Many B2B purchases involve multiple decision makers and have long sales cycles. By understanding the process steps, who is involved, and when, the sales and marketing team can provide the right level of information, to the right individuals, at the right time. The number and nature of the triggers that prompt prospects to investigate new solutions narrows during economic downturns. Buyers will require more insight into pricing at an early stage of the sales funnel. The purchase timeframe may lengthen.
For most B2B vendors, specific segments of the market offer more opportunities than others. Segmentation analysis identifies groups within the market that share needs, perceptions, willingness to spend, etc. This market knowledge enables B2B providers to target their marketing and sales efforts towards the market segments with the most opportunities. The recession may reshuffle the segmentation as new segments emerge and others shift in priority.
The strength of the customer relationship, whether measured by Net Promoter (NPS) or other metrics, acts a barometer for the broader market. Regular assessment of customer satisfaction and loyalty KPIs enables B2B vendors to track shifts over time. When scores dip or rise, it’s time for deeper analysis to identify underlying drivers. As buyer needs and motivations change in this recession, customer metrics are likely to fluctuate as well.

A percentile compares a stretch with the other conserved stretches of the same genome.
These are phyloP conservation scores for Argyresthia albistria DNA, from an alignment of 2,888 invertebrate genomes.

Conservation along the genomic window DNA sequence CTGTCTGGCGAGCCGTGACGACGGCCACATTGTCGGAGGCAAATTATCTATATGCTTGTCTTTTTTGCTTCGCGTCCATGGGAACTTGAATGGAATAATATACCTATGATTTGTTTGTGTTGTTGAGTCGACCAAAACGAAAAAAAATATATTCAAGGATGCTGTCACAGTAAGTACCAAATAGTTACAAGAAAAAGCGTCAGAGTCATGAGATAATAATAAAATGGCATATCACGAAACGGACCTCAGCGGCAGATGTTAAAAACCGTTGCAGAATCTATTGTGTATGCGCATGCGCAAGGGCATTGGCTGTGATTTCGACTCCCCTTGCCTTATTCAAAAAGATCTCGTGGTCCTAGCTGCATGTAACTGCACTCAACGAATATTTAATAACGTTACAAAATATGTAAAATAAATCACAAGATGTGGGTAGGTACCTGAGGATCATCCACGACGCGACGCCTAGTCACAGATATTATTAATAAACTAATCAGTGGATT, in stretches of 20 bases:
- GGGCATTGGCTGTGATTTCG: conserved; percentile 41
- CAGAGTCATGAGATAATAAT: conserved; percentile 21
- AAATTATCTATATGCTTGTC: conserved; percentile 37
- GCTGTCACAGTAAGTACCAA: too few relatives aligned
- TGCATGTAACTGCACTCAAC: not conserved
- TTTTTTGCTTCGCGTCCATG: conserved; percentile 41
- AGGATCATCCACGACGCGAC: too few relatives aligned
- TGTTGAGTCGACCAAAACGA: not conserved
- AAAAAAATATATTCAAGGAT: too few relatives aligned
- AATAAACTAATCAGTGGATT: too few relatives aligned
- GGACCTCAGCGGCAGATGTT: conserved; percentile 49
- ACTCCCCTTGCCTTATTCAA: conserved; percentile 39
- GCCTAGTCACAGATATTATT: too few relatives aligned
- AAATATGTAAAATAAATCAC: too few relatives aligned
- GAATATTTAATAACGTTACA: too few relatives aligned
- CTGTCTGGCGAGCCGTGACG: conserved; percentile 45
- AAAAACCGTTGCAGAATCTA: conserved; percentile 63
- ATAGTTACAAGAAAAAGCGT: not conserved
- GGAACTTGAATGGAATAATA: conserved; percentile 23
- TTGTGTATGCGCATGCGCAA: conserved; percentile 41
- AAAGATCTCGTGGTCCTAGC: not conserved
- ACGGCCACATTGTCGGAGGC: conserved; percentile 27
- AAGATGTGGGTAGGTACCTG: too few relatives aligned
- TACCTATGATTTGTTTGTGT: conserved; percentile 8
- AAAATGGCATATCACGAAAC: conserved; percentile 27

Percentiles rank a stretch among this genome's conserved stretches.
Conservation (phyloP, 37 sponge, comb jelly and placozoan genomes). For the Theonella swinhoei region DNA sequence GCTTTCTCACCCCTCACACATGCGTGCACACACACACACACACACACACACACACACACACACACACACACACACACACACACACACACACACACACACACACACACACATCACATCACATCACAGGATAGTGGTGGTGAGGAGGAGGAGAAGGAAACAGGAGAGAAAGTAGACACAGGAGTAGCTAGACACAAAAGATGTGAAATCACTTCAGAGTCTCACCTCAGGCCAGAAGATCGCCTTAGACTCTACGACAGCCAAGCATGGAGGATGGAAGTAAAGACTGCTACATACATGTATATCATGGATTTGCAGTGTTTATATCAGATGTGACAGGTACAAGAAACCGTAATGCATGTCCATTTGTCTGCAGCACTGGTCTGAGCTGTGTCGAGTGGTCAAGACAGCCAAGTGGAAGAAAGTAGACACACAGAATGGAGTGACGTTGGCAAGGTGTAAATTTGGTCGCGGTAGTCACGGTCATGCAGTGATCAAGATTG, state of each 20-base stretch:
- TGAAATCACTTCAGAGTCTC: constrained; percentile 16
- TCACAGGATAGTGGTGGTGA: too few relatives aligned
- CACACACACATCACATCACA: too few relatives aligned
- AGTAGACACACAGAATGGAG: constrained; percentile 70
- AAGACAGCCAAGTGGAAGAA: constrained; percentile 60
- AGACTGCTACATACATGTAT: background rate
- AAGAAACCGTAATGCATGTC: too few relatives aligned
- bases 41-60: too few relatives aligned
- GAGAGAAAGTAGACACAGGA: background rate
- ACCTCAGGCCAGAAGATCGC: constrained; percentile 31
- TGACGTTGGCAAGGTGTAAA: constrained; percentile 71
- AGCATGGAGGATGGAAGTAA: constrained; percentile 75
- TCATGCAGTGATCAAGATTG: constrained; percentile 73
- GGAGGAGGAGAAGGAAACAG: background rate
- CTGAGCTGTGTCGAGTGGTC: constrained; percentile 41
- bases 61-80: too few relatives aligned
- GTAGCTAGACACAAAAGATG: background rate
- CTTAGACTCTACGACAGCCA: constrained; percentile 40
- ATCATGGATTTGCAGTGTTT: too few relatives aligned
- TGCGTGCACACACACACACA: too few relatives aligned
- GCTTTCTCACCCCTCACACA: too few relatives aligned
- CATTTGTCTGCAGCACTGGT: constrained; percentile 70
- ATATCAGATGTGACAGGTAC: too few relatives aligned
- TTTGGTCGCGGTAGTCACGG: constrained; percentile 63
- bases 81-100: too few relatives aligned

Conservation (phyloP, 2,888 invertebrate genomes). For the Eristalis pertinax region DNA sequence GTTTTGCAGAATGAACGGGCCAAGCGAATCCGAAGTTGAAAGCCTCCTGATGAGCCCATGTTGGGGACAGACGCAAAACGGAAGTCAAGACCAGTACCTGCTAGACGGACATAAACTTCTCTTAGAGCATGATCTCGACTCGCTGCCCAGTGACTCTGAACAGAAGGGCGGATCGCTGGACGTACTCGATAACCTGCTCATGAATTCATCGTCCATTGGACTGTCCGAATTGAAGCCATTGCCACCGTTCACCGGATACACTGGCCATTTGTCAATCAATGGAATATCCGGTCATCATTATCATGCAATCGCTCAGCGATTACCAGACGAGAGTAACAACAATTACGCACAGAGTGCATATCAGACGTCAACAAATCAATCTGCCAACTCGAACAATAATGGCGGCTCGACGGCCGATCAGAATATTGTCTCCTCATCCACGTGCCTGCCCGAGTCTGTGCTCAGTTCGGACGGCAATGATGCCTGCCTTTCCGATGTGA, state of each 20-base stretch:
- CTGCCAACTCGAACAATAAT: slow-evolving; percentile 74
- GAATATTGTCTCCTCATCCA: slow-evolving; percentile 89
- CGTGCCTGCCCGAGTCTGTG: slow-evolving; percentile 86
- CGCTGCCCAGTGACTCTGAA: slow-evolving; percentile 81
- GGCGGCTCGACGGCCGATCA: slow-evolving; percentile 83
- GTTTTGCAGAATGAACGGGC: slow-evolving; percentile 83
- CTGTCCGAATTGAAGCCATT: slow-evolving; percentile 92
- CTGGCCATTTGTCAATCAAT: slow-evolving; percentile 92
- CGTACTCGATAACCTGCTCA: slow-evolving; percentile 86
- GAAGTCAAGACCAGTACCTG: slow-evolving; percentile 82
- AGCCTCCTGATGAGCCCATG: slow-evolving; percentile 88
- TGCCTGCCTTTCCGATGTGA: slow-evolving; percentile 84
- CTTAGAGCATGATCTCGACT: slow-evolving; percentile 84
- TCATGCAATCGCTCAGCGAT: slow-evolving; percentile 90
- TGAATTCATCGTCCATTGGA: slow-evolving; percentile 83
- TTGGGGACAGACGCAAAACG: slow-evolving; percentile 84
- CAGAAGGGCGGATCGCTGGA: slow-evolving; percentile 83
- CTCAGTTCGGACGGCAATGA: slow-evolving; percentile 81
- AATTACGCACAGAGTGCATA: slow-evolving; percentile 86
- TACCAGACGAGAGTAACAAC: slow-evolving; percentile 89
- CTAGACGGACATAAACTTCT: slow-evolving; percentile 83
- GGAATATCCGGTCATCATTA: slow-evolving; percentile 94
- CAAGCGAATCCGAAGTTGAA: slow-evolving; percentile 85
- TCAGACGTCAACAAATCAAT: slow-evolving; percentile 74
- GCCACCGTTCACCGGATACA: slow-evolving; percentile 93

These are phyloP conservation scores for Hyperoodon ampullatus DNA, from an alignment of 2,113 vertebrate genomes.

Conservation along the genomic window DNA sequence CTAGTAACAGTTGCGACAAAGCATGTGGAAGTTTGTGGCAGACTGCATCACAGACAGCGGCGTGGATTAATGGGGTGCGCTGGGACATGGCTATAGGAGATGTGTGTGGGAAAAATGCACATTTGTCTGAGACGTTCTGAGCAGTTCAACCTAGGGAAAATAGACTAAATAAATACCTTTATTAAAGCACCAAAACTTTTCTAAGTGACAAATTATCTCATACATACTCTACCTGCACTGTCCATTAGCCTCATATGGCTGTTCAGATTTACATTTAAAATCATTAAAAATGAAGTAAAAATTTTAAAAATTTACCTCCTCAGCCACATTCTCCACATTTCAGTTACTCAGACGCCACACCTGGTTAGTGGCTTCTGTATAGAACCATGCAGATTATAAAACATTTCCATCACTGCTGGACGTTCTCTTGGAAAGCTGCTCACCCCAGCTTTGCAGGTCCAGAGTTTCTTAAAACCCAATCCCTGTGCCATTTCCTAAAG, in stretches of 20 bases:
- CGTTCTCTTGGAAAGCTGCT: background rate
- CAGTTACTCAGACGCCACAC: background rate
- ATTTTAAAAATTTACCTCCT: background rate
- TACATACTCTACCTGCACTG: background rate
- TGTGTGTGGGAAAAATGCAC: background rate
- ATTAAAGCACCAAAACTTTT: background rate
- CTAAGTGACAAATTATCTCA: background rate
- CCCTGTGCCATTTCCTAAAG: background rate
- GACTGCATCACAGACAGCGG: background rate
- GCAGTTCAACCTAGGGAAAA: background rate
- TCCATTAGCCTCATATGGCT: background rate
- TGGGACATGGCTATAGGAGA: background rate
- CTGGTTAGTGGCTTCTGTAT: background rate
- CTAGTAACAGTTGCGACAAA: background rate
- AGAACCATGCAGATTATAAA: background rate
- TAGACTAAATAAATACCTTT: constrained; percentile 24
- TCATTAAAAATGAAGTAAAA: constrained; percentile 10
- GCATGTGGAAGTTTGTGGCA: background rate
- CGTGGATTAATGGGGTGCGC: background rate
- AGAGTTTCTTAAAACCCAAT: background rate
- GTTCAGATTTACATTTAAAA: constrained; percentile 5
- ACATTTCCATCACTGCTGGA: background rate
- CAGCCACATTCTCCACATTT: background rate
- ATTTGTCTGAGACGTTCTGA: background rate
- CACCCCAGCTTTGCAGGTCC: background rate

Creating a plan
To understand buyers, build a plan for:
- Developing data sources
- Identifying insights in the data
- Applying the insights for strategy and go-to-market execution.
Developing data sources
Combining data from multiple sources provides the most complete understanding of the buyer. Data sources to utilize include:
- Formal market research studies that provide a robust and representative view of buyers. These studies may be quantitative or qualitative in nature.
- Win/loss data
- Customer visits and interviews
- Customer Advisory Board
- Sales data, captured in SFA systems and gained through debriefs with Sales colleagues
- Ongoing customer surveys, such as NPS
- Market scanning and listening, for example, via online reviews or social channels
- Competitive intelligence on customer acquisitions, earnings announcements, product announcements
Analyzing data and applying the results
To inform decisions, buyer data should be captured and reviewed systematically. Without an analysis plan, decisions can be biased by the compelling interview that comes easily to mind or the most recent anecdote shared by Sales.
The analysis process is often overlooked and its importance underestimated. Whether using internal or external data streams, make sure there’s a plan and systems in place.
Frequency for updating buyer understanding analysis
Staying current with buyer shifts creates resilience and competitive advantage. The recession will change the pace at which organizations need to assess their understanding of buyers. Most organizations should increase the frequency with which they listen to buyers and assess implications for the business.
Understanding buyers is a foundation for success in any economic scenario. Maintaining or strengthening these insights will enable organizations to recover more quickly and adapt to take advantage of new opportunities.